Installation is simple but it does take some planning. The thermostat installs in the upper radiator hose for the purpose of controlling flow from the motor to the radiator. However there is a need to install a bypass hose that connects the bottom of the thermostat to the lower radiator hose. This provides the flow to allow the heat dissipation to occur during warm up and it also serves to prevent the to much flow from the radiator to the water jacket of the motor. As the water temperature begins to rise the thermostat opens at a rate that allows water flow without causing excessive changes to the running temperature of the motor. We found the thermostat to be very responsive to small changes in temperature with the thermostat opening and closing to maintain the proper motor temperature.

When we tested the thermostat we applied the thermostat to a Yamaha YZ125, a Honda RS125 and a TM125 and Aprilla 125. We tried the thermostat on karts that had over sized radiators and on karts with stock radiators. Our findings were astounding. First we learned that stock radiators were always sufficient to cool even very highest performance motors from Bill Price Racing. We also learned that large radiators were overkill when we applied the thermostat. We were able to reduce the size of the radiator by almost 50% and maintain a water temperature of 120 degrees on a day when the ambient temperature was 95 degrees. Being curious and living in New England we decided to replicate the testing on another day when the ambient temperature was only 50 degrees. We found less than one degree of operating temperature with the motors.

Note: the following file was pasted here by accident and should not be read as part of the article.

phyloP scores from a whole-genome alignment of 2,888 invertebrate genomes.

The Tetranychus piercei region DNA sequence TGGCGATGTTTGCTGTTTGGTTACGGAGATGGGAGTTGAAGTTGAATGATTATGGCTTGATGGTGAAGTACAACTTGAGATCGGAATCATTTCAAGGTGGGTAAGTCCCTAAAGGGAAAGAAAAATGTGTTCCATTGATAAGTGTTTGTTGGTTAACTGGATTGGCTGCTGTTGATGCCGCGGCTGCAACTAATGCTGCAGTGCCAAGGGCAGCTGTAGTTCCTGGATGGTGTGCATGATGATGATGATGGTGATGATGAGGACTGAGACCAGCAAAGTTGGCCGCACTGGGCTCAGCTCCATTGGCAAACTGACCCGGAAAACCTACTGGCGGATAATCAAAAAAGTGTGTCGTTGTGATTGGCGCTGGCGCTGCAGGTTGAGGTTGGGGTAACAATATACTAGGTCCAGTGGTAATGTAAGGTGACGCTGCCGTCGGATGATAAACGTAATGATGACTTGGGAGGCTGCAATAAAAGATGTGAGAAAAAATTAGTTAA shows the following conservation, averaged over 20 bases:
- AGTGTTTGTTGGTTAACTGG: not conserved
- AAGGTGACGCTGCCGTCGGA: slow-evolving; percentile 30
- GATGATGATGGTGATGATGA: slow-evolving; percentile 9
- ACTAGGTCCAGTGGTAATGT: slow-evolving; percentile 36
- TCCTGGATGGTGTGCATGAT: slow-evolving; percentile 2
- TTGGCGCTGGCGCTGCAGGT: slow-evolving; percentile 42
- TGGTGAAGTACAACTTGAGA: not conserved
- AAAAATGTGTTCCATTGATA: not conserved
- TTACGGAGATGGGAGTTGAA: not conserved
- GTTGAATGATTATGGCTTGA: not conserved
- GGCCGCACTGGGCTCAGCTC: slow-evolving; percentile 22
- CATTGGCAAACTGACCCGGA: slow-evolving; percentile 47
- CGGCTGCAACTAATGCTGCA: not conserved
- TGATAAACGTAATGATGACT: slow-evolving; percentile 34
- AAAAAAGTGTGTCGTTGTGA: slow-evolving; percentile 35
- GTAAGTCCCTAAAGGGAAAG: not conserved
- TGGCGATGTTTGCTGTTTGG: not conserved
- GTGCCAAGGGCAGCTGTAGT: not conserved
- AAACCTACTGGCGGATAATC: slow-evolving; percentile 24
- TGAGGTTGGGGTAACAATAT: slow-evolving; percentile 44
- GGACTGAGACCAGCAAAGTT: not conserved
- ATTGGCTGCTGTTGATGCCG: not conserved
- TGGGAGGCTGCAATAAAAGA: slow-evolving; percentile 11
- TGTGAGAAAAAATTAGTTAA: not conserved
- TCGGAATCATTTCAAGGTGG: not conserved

We used Digatron DT54K Max instruments to capture the water temperatures and to track the temperature of the motor from the start of the motor to the conclusion of the race. The temperature was exceptionally stable for all of the laps. We tried the same thermostat on a road racing motorcycle with a Digatron DT52K Max and achieved the exact same results that we found on the karts. Highly stable temperatures and no need for large or expansive radiators. We saw temperatures range from 120 degrees to 128 degrees with a great deal of consistency.